Only U.S. and Texas flags will be flown outside Williamson County buildings, no Pride, POW/MIA flags allowed

Williamson County

WILLIAMSON COUNTY, Texas (KXAN) — The only flags that will fly above Williamson County-owned buildings will be the United States and Texas flags, after the commissioners voted not to allow other types.

Two justices of the peace came forward to ask for permission to temporarily fly the rainbow Pride flag through June, and the POW/MIA flag during the week of Veterans Day. A total of 17 people spoke at the commissioners’ meeting Tuesday, though the majority opposed the proposal.

Judge Stacy Hackenberg from Precinct Four and Judge KT Musselman from Precinct One may not have convinced the commissioners to support their plan, but they said after the meeting Tuesday that they did not regret pursuing it.

“One of my clerks asked me, ‘Is this the hill you want to die on six months into your term?'” Judge Hackenberg said. “I didn’t answer her then when she asked, but I say to her today, ‘Yes.’ This was the reason I got into politics was LGBTQ activism.”

Williamson County commissioners voted 4-0 on the measure. Commissioner Cynthia Long was not present. They also approved an official policy to allow the Williamson County flag to fly on a separate pole.

Williamson County Bill Gravell expressed concern about the kind of precedent this request would set if the commissioners had ultimately approved it.

“In this particular instance we’ve got 66 county buildings and 20 that fly flags,” Gravell said. “For me, fundamentally, it just was, where do we stop?”

“I know that we don’t need a flag to challenge us to accept, understand and show love and respect for other people, but a reminder to show love isn’t all that bad,” Commissioner Terry Cook said from the dais Tuesday. “But I agree that where is it that you say, ‘Oh no, can’t do that one.’ I think that’s tricky, and, as a county, I think we need to stay with our two flags.”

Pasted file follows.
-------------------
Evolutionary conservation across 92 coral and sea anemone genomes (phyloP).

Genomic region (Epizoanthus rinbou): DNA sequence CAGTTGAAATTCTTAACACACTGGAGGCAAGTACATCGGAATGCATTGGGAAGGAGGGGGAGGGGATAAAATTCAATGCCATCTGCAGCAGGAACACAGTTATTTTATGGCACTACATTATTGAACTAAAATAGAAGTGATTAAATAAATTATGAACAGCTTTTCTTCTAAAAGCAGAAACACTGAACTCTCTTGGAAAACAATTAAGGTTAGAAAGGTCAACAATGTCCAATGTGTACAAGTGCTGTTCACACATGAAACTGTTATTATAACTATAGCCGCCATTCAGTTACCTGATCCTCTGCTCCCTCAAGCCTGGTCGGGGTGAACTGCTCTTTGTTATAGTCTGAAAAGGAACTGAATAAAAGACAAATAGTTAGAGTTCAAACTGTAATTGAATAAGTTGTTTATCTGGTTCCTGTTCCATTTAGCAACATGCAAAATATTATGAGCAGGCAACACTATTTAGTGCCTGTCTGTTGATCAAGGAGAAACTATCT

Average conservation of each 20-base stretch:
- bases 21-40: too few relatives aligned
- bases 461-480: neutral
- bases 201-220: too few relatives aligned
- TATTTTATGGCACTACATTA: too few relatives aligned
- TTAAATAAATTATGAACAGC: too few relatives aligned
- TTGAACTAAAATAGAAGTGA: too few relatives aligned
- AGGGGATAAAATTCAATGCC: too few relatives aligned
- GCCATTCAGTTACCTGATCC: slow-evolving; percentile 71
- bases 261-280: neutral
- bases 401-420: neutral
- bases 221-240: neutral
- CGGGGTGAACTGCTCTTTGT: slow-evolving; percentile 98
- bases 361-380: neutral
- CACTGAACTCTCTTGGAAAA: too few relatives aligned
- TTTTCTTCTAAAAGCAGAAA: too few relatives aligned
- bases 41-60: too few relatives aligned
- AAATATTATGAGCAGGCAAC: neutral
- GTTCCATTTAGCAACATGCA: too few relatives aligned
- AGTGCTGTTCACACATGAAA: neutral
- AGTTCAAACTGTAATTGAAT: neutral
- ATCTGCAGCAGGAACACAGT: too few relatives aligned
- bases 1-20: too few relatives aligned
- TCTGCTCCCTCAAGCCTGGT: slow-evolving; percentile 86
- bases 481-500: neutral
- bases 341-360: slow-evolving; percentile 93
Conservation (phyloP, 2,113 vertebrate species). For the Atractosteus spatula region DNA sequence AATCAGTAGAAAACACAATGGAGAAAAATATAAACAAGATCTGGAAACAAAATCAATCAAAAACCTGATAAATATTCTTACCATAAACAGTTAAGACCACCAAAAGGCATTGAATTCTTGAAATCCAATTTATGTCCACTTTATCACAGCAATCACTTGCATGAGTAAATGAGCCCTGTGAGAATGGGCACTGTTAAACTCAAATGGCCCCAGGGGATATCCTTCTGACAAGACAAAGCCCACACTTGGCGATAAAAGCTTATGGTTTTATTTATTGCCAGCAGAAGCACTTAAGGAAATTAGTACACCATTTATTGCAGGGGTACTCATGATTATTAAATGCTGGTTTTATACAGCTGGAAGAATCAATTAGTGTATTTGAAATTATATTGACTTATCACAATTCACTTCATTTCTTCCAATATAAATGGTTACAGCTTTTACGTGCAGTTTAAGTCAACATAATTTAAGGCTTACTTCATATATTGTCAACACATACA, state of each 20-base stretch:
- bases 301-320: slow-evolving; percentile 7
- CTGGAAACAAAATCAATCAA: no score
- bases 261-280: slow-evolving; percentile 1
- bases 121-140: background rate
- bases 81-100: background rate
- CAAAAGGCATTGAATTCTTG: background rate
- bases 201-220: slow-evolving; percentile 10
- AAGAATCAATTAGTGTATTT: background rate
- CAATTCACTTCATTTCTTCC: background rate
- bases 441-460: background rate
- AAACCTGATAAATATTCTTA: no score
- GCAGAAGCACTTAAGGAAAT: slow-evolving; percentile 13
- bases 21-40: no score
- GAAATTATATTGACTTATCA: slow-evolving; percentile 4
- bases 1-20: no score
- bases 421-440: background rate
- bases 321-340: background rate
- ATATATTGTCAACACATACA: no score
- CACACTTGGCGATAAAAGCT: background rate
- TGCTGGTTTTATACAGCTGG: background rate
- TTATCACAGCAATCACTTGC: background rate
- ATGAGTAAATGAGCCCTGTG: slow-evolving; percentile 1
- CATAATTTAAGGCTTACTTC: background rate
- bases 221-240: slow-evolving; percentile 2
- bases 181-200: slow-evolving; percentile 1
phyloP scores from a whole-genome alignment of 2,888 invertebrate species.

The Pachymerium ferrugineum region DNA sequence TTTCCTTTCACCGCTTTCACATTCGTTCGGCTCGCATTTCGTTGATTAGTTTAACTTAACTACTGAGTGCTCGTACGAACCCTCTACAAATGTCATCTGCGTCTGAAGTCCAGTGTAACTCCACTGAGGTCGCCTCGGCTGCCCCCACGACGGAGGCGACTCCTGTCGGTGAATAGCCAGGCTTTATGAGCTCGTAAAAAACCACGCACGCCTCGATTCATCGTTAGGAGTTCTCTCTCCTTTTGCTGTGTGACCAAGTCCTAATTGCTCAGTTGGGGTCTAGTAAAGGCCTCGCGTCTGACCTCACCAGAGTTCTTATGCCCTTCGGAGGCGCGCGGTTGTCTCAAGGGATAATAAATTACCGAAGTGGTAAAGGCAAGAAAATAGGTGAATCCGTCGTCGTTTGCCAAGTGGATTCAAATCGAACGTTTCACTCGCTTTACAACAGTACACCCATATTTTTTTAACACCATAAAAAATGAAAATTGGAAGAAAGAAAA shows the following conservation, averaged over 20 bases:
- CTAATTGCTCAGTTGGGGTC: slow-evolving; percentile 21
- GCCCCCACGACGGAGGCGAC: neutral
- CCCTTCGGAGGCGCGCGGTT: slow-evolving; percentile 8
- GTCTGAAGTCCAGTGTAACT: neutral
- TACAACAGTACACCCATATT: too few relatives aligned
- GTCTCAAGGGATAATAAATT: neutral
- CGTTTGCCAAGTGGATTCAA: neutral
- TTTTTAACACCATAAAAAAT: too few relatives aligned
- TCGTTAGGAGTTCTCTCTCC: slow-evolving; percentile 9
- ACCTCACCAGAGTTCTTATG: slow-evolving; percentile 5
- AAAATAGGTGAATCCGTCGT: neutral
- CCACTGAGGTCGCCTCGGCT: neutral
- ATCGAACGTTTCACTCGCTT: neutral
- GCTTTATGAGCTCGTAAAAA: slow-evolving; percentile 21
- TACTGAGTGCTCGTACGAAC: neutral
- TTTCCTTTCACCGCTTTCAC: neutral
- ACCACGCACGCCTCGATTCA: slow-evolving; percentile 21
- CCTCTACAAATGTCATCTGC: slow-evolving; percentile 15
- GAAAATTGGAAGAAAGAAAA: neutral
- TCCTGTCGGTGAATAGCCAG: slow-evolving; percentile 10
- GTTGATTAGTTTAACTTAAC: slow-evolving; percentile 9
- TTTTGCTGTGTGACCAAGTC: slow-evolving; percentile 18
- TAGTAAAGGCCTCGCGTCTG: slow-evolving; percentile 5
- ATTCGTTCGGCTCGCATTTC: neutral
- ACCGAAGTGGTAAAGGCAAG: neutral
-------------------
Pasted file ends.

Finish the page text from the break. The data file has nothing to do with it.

Even though he said he was disappointed by the commissioners’ decision, Judge Musselman told KXAN that he understood their rationale.

“That’s something that I can recognize and appreciate,” he said. “But I think that does not diminish the request that we made for these communities to have that representation to be able to say my county government hears me, and I am apart of it, too.”

Ahead of Tuesday’s vote, Judge Gravell said more than 70,000 people responded to polls he put on social media about this plan, and the majority opposed it. Fourteen people signed up Tuesday to speak against the proposal.

“Isn’t the American flag inclusive enough for all of us?” Bobby Seiferman asked.

“Any flag that flies over this county building should represent all of the residents of Williamson County,” Barry Marchant later added.

Three people, however, stood up and voiced their support for the justices’ plan, arguing that the temporary addition of these flags would send a powerful, symbolic message.

“None of this was meant to divide, but instead unite,” Zach Rodriguez, who works for Judge Hackenberg, said. “To tell these marginalized communities, who are representing in every facet of your lives whether you see them or not, that here in Williamson County, we see you. Here in Williamson County, we respect you. Here in Williamson County, you are safe. That’s really what this all boils down to — just visibility, just protection and just care.”

Judges Hackenberg and Musselman said they are still considering displaying the Pride flag inside their courtrooms, but they plan to review ethical guidelines and standards before doing so. Judge Gravell questioned if the justices should even do that.

“Once you put a robe on, you deal with a whole different set of rules. You’ve got to be fair and impartial to everyone,” Gravell said. “They should all know by walking into your courtroom that you’re going to be fair and impartial, and nothing they see coming into that context should slant them one way or the other.”

Hackenberg, though, pushed back on the claim that displaying the rainbow Pride flag somehow did not make her impartial.

“I will not be prejudicial because someone is LGBTQ, no more than I would be if they were African-American or any other ethnic group, religion or minority,” she said. “To imply that I would do so is an insult.”

Hackenberg and Musselman said they may also bring up a declaration to the Commissioners Court in June 2020, asking them to officially voice support for the LGBTQ community.

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